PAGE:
Navy IT readies for Isabel

Navy Network Warfare Command and the Navy Marine Corps Intranet global network operations center, both in Norfolk, Va., have implemented contingency plans to ensure their computers would remain up and running even if the areas around Norfolk lose power

Some of the U.S. Navy's most technical work takes place in Norfolk, Va., a city right in the path of Hurricane Isabel. The Navy Marine Corps Intranet's global network operation center (NOC) — the nerve center of the network — is located there, as is the headquarters for Naval Network Warfare Command.

Starting this week, two days before the storm hit shore, some operations were transferred to location out of the line of fire, said Kevin Clarke, a spokesman for EDS, the lead contractor for NMCI.

"We've already transferred the majority of help desk operations to San Diego," Clarke said. "A small staff will remain at the NOC to do some back office work and will remain throughout."

The operation center has backup power capabilities to keep it running for days, if necessary, Clarke said. In addition, in the event of a complete power failure or some catastrophe that would prevent the center from functioning, the entire system could "fail over" and be picked up by the other centers, Clarke said.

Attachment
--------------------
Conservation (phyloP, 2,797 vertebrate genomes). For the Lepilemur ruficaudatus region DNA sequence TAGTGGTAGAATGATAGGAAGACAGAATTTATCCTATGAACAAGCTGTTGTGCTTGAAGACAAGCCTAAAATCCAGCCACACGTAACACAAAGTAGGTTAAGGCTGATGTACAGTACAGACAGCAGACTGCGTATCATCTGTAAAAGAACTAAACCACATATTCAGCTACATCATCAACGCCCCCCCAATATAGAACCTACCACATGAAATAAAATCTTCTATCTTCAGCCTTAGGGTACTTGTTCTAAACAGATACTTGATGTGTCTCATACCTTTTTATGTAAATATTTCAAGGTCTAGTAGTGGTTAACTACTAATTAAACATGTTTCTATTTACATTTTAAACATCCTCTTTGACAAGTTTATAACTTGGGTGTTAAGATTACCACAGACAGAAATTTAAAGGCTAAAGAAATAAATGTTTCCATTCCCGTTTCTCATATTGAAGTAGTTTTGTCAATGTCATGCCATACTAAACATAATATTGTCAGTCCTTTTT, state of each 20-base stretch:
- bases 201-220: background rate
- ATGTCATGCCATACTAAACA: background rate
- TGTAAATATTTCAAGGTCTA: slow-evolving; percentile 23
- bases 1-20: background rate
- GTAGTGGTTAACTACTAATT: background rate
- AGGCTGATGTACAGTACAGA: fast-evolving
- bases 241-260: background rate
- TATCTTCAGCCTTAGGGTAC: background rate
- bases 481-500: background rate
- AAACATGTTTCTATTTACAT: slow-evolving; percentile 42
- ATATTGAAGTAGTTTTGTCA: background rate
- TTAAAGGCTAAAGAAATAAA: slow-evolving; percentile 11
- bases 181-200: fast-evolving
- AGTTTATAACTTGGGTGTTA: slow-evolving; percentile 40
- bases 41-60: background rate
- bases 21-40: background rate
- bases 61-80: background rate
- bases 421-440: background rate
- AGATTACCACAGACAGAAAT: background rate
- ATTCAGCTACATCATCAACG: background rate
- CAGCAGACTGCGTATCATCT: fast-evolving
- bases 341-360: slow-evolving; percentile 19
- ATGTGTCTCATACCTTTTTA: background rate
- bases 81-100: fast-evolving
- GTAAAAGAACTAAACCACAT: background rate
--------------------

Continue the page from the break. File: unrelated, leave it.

"We fail over routinely to test the network's capacity," said Clarke. Failing over, he explained, is similar to load balancing in that it involves eliminating the workload handled by the Norfolk ops center and transferring it to one or more of the others.

"There was an instance early on [in the NOC] where heavy rains in Norfolk caused flooding and a short in the power grid," said Clarke. "So we have had to do it (fail over) before in an emergency situation."

John Donaldson, a spokesman for the Naval Network Warfare Command, said the lack of activity on the East Coast caused by the storm will most likely mean that relatively little extra work will have to be picked up by the call centers in San Diego or Pearl Harbor.

While Naval Network Warfare Command has its headquarters in Norfolk, the majority of its operations are in Dahlgren, Va. and out of the direct line of fire, Donaldson said. The one operation that is at Norfolk is the Navy's Computer Incident Response Team, which monitors and responds to attempted attacks on the Navy's networks. The team will continue its operations throughout the storm, he said.

"They are isolated enough that little from this storm will likely affect them," he said. "They also have emergency backup power capabilities for days."

The network operations center in Quantico, which will run the Marines' systems, is not up and functioning yet, and will therefore be unaffected by the hurricane, Clarke said. The NOC should be functioning in a matter of weeks.

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